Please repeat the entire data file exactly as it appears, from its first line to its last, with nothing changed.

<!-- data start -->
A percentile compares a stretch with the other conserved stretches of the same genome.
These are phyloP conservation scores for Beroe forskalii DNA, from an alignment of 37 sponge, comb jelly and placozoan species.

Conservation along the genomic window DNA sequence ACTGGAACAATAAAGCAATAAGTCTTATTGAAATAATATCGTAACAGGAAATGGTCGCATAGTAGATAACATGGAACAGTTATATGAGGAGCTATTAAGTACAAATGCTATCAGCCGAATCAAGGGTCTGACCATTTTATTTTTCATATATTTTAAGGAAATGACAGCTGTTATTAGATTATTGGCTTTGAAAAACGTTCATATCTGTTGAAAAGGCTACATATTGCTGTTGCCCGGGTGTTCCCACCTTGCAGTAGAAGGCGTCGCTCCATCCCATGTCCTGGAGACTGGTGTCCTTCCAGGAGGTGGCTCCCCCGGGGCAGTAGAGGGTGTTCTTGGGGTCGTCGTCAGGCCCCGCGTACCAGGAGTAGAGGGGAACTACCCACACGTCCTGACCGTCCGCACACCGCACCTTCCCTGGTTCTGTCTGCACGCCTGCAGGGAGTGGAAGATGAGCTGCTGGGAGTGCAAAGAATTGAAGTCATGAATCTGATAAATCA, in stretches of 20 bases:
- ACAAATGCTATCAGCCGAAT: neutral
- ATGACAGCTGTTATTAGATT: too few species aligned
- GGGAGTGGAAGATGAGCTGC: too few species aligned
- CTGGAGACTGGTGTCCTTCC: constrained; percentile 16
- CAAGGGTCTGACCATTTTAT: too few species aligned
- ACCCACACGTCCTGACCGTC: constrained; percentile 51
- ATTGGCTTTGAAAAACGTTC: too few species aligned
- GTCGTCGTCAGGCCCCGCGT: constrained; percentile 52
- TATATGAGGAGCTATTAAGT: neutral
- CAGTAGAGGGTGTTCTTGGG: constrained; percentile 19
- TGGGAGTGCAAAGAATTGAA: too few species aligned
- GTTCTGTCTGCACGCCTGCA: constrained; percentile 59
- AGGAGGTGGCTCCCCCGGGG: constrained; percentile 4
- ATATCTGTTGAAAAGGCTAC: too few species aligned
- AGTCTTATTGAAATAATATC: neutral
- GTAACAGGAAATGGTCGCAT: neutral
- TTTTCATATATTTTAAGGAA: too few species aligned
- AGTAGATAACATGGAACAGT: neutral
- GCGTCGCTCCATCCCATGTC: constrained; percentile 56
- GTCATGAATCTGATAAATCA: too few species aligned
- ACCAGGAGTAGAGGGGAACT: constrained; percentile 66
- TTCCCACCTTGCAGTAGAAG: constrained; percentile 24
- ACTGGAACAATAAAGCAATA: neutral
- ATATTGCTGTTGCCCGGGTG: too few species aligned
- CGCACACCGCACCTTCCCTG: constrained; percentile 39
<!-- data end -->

A percentile compares a stretch with the other conserved stretches of the same genome.
These are phyloP conservation scores for Beroe forskalii DNA, from an alignment of 37 sponge, comb jelly and placozoan species.

Conservation along the genomic window DNA sequence ACTGGAACAATAAAGCAATAAGTCTTATTGAAATAATATCGTAACAGGAAATGGTCGCATAGTAGATAACATGGAACAGTTATATGAGGAGCTATTAAGTACAAATGCTATCAGCCGAATCAAGGGTCTGACCATTTTATTTTTCATATATTTTAAGGAAATGACAGCTGTTATTAGATTATTGGCTTTGAAAAACGTTCATATCTGTTGAAAAGGCTACATATTGCTGTTGCCCGGGTGTTCCCACCTTGCAGTAGAAGGCGTCGCTCCATCCCATGTCCTGGAGACTGGTGTCCTTCCAGGAGGTGGCTCCCCCGGGGCAGTAGAGGGTGTTCTTGGGGTCGTCGTCAGGCCCCGCGTACCAGGAGTAGAGGGGAACTACCCACACGTCCTGACCGTCCGCACACCGCACCTTCCCTGGTTCTGTCTGCACGCCTGCAGGGAGTGGAAGATGAGCTGCTGGGAGTGCAAAGAATTGAAGTCATGAATCTGATAAATCA, in stretches of 20 bases:
- ACAAATGCTATCAGCCGAAT: neutral
- ATGACAGCTGTTATTAGATT: too few species aligned
- GGGAGTGGAAGATGAGCTGC: too few species aligned
- CTGGAGACTGGTGTCCTTCC: constrained; percentile 16
- CAAGGGTCTGACCATTTTAT: too few species aligned
- ACCCACACGTCCTGACCGTC: constrained; percentile 51
- ATTGGCTTTGAAAAACGTTC: too few species aligned
- GTCGTCGTCAGGCCCCGCGT: constrained; percentile 52
- TATATGAGGAGCTATTAAGT: neutral
- CAGTAGAGGGTGTTCTTGGG: constrained; percentile 19
- TGGGAGTGCAAAGAATTGAA: too few species aligned
- GTTCTGTCTGCACGCCTGCA: constrained; percentile 59
- AGGAGGTGGCTCCCCCGGGG: constrained; percentile 4
- ATATCTGTTGAAAAGGCTAC: too few species aligned
- AGTCTTATTGAAATAATATC: neutral
- GTAACAGGAAATGGTCGCAT: neutral
- TTTTCATATATTTTAAGGAA: too few species aligned
- AGTAGATAACATGGAACAGT: neutral
- GCGTCGCTCCATCCCATGTC: constrained; percentile 56
- GTCATGAATCTGATAAATCA: too few species aligned
- ACCAGGAGTAGAGGGGAACT: constrained; percentile 66
- TTCCCACCTTGCAGTAGAAG: constrained; percentile 24
- ACTGGAACAATAAAGCAATA: neutral
- ATATTGCTGTTGCCCGGGTG: too few species aligned
- CGCACACCGCACCTTCCCTG: constrained; percentile 39